Our expertise in sweetening processes includes multi-component absorption of inorganic and organic sulphur species.

Gas sweetening is the process for the removal of mainly acid gases (H2S and CO2) and, in addition, the simultaneous removal of sulphur organic species (RSH, COS, CS2) from process gas. It is an essential step of sour gas processing for natural gas treatment, NGL recovery, LNGs, refineries and petrochemicals in order to meet transport and market specifications, to comply with environmental regulations for emissions and to control corrosion. As a consequence, concentrations must be limited. For example, for a commercial natural gas the residual acid concentration is usually 4 ppmv of H2S and 2% CO2 with a mercaptans content lower than 15 mg/Sm3 whereas in natural gas liquefaction (LNG) the CO2 content must be 50 ppmv and the H2S lower than 4 ppmv.

The removal of acid gases (H2S and CO2) can be achieved with a wide range of different technologies. The chemical absorption of acid gases on amines is the most common but molecular sieves and non-regenerative adsorbents can be also used for specific applications. Chemical absorption of acid gases can be improved by use of activators or by combined use of amines and physical solvents allowing the removal of additional sulphur compounds (RSH, COS, CS2).

A list of available Gas Sweetening processes is the following:

  • Conventional Amines: MEA, DEA, MDEA, DIPA. The most widely used is the MDEA as it is more selective to H2S with lower regeneration heat while DEA is used in case total CO2 and H2S removal is required. A higher selectivity of H2S vs CO2 can be achieved with use of conventional MDEA by means of a special design with very low residence times in Amine Absorber reducing CO2 absorption and allowing a higher H2S/CO2 ratio in acid gas. The same principle is used for Acid Gas Enrichment upstream the Sulphur Recovery Units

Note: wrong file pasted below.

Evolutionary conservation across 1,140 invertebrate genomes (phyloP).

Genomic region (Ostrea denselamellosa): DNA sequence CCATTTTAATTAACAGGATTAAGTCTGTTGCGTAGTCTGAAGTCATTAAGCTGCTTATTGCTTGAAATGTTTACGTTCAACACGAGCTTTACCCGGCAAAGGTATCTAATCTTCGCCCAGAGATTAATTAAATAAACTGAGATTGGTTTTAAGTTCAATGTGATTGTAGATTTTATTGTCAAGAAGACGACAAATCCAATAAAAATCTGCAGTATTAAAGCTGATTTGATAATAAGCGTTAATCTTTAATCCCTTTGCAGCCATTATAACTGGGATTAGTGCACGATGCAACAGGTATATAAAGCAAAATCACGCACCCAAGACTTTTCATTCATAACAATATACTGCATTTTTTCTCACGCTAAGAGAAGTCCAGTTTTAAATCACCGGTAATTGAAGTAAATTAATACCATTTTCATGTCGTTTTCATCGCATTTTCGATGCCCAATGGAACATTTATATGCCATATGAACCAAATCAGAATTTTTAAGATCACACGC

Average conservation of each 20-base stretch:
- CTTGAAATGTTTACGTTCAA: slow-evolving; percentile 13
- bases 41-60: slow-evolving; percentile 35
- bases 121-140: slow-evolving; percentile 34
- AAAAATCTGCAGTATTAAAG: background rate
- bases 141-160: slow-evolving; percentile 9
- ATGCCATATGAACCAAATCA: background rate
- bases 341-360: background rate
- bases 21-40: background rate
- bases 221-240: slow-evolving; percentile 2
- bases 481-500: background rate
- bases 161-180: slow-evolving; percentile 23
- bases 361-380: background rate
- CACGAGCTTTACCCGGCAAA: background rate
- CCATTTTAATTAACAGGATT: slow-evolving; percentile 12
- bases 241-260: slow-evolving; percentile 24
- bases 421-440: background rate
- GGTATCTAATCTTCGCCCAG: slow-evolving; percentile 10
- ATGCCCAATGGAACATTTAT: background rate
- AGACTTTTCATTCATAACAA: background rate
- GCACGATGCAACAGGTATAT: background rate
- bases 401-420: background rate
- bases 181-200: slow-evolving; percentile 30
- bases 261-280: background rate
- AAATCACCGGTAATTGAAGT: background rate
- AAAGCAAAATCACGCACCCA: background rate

• Activated Amines: amine (MDEA or DIPA) is mixed with an activator to modify absorption and regeneration properties such as improving the efficiency of CO2 removal, improving the selectivity for H2S, reducing regeneration heat and allowing absorption of COS or RSH, etc.

  • Mixed Solvents: amines are mixed with physical solvents in order to enhance physical absorption of sulphur compounds

  • Molecular Sieves: normally used for the removal of mercaptans and H2S from gas phase at a concentration of a maximum of some hundreds of ppmv while CO2 can be efficiently removed at a max of 0,1 %. Mol. sieves are 5A type or larger and the typical process scheme is based on open loop regeneration (spent regeneration gas is not recycled). Mol. sieves can be also used for the sweetening of NGL or LPGs

  • Non-Regenerative Adsorbents: used for the removal of H2S at lower concentrations (typically lower than a hundred ppmv) and based on high activity metal oxides which by reaction with H2S are converted to stable sulphides.

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